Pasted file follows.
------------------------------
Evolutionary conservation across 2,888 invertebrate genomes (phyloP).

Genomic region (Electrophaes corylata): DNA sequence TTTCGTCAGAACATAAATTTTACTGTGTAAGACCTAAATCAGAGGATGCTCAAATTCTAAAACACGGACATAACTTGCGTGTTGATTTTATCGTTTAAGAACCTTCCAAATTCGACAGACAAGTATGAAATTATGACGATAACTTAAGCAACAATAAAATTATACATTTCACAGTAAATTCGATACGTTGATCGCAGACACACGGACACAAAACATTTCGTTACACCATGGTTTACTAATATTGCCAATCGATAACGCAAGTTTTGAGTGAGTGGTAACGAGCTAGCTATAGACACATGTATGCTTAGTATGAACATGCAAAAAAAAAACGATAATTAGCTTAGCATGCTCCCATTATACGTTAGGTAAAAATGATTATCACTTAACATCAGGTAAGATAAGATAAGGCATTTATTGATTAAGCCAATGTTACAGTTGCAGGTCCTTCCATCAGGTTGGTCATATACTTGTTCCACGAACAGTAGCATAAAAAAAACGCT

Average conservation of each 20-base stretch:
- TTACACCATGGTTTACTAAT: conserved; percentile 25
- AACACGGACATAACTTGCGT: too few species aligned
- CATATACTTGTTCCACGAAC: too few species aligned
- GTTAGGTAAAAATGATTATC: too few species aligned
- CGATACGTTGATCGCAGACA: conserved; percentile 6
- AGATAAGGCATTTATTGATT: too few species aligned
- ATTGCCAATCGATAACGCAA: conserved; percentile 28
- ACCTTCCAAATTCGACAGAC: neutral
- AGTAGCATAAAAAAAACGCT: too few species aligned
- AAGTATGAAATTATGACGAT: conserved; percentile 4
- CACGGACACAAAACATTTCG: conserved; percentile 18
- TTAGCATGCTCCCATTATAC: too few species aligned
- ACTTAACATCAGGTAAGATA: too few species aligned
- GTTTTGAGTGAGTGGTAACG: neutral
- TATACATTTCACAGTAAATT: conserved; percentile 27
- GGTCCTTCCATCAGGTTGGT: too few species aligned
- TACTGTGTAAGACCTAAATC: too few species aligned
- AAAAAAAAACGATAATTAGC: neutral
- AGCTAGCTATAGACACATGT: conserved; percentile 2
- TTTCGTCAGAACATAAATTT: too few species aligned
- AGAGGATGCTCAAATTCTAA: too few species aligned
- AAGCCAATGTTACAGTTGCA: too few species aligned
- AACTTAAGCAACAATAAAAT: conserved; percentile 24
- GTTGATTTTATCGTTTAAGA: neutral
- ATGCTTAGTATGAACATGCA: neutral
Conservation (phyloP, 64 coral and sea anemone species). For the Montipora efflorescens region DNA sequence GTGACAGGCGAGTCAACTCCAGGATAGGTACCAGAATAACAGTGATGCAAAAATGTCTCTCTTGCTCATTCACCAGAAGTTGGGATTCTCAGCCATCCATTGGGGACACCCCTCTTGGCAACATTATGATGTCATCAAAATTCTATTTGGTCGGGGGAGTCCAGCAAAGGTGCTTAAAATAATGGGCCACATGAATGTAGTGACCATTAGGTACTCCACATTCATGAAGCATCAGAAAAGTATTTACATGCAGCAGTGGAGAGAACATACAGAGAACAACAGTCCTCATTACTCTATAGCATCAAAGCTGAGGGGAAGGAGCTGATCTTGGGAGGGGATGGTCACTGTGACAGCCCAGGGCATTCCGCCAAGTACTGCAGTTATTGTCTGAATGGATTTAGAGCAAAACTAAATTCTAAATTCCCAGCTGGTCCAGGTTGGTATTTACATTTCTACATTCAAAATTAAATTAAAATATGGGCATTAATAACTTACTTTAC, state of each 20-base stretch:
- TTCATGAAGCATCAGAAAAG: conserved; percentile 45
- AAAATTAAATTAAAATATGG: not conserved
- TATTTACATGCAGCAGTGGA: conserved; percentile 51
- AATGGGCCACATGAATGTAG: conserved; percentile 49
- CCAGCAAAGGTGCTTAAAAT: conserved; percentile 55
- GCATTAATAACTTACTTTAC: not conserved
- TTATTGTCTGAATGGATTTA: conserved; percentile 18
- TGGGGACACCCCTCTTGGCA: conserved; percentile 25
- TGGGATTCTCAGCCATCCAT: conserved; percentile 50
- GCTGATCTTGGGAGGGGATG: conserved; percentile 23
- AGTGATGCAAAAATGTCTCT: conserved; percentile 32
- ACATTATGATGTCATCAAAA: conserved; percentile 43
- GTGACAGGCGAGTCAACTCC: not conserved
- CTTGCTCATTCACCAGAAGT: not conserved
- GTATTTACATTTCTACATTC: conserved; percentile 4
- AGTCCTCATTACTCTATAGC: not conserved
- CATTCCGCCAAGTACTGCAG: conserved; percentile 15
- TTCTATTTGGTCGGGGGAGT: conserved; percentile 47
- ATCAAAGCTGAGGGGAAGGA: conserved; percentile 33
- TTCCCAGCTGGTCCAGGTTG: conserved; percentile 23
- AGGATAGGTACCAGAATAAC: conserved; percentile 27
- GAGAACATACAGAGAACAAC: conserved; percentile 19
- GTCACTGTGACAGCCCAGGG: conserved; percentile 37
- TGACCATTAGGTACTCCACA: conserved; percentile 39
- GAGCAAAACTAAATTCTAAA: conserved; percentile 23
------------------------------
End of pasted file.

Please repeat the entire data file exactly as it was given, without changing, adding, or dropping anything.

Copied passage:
Evolutionary conservation across 2,888 invertebrate genomes (phyloP).

Genomic region (Electrophaes corylata): DNA sequence TTTCGTCAGAACATAAATTTTACTGTGTAAGACCTAAATCAGAGGATGCTCAAATTCTAAAACACGGACATAACTTGCGTGTTGATTTTATCGTTTAAGAACCTTCCAAATTCGACAGACAAGTATGAAATTATGACGATAACTTAAGCAACAATAAAATTATACATTTCACAGTAAATTCGATACGTTGATCGCAGACACACGGACACAAAACATTTCGTTACACCATGGTTTACTAATATTGCCAATCGATAACGCAAGTTTTGAGTGAGTGGTAACGAGCTAGCTATAGACACATGTATGCTTAGTATGAACATGCAAAAAAAAAACGATAATTAGCTTAGCATGCTCCCATTATACGTTAGGTAAAAATGATTATCACTTAACATCAGGTAAGATAAGATAAGGCATTTATTGATTAAGCCAATGTTACAGTTGCAGGTCCTTCCATCAGGTTGGTCATATACTTGTTCCACGAACAGTAGCATAAAAAAAACGCT

Average conservation of each 20-base stretch:
- TTACACCATGGTTTACTAAT: conserved; percentile 25
- AACACGGACATAACTTGCGT: too few species aligned
- CATATACTTGTTCCACGAAC: too few species aligned
- GTTAGGTAAAAATGATTATC: too few species aligned
- CGATACGTTGATCGCAGACA: conserved; percentile 6
- AGATAAGGCATTTATTGATT: too few species aligned
- ATTGCCAATCGATAACGCAA: conserved; percentile 28
- ACCTTCCAAATTCGACAGAC: neutral
- AGTAGCATAAAAAAAACGCT: too few species aligned
- AAGTATGAAATTATGACGAT: conserved; percentile 4
- CACGGACACAAAACATTTCG: conserved; percentile 18
- TTAGCATGCTCCCATTATAC: too few species aligned
- ACTTAACATCAGGTAAGATA: too few species aligned
- GTTTTGAGTGAGTGGTAACG: neutral
- TATACATTTCACAGTAAATT: conserved; percentile 27
- GGTCCTTCCATCAGGTTGGT: too few species aligned
- TACTGTGTAAGACCTAAATC: too few species aligned
- AAAAAAAAACGATAATTAGC: neutral
- AGCTAGCTATAGACACATGT: conserved; percentile 2
- TTTCGTCAGAACATAAATTT: too few species aligned
- AGAGGATGCTCAAATTCTAA: too few species aligned
- AAGCCAATGTTACAGTTGCA: too few species aligned
- AACTTAAGCAACAATAAAAT: conserved; percentile 24
- GTTGATTTTATCGTTTAAGA: neutral
- ATGCTTAGTATGAACATGCA: neutral
Conservation (phyloP, 64 coral and sea anemone species). For the Montipora efflorescens region DNA sequence GTGACAGGCGAGTCAACTCCAGGATAGGTACCAGAATAACAGTGATGCAAAAATGTCTCTCTTGCTCATTCACCAGAAGTTGGGATTCTCAGCCATCCATTGGGGACACCCCTCTTGGCAACATTATGATGTCATCAAAATTCTATTTGGTCGGGGGAGTCCAGCAAAGGTGCTTAAAATAATGGGCCACATGAATGTAGTGACCATTAGGTACTCCACATTCATGAAGCATCAGAAAAGTATTTACATGCAGCAGTGGAGAGAACATACAGAGAACAACAGTCCTCATTACTCTATAGCATCAAAGCTGAGGGGAAGGAGCTGATCTTGGGAGGGGATGGTCACTGTGACAGCCCAGGGCATTCCGCCAAGTACTGCAGTTATTGTCTGAATGGATTTAGAGCAAAACTAAATTCTAAATTCCCAGCTGGTCCAGGTTGGTATTTACATTTCTACATTCAAAATTAAATTAAAATATGGGCATTAATAACTTACTTTAC, state of each 20-base stretch:
- TTCATGAAGCATCAGAAAAG: conserved; percentile 45
- AAAATTAAATTAAAATATGG: not conserved
- TATTTACATGCAGCAGTGGA: conserved; percentile 51
- AATGGGCCACATGAATGTAG: conserved; percentile 49
- CCAGCAAAGGTGCTTAAAAT: conserved; percentile 55
- GCATTAATAACTTACTTTAC: not conserved
- TTATTGTCTGAATGGATTTA: conserved; percentile 18
- TGGGGACACCCCTCTTGGCA: conserved; percentile 25
- TGGGATTCTCAGCCATCCAT: conserved; percentile 50
- GCTGATCTTGGGAGGGGATG: conserved; percentile 23
- AGTGATGCAAAAATGTCTCT: conserved; percentile 32
- ACATTATGATGTCATCAAAA: conserved; percentile 43
- GTGACAGGCGAGTCAACTCC: not conserved
- CTTGCTCATTCACCAGAAGT: not conserved
- GTATTTACATTTCTACATTC: conserved; percentile 4
- AGTCCTCATTACTCTATAGC: not conserved
- CATTCCGCCAAGTACTGCAG: conserved; percentile 15
- TTCTATTTGGTCGGGGGAGT: conserved; percentile 47
- ATCAAAGCTGAGGGGAAGGA: conserved; percentile 33
- TTCCCAGCTGGTCCAGGTTG: conserved; percentile 23
- AGGATAGGTACCAGAATAAC: conserved; percentile 27
- GAGAACATACAGAGAACAAC: conserved; percentile 19
- GTCACTGTGACAGCCCAGGG: conserved; percentile 37
- TGACCATTAGGTACTCCACA: conserved; percentile 39
- GAGCAAAACTAAATTCTAAA: conserved; percentile 23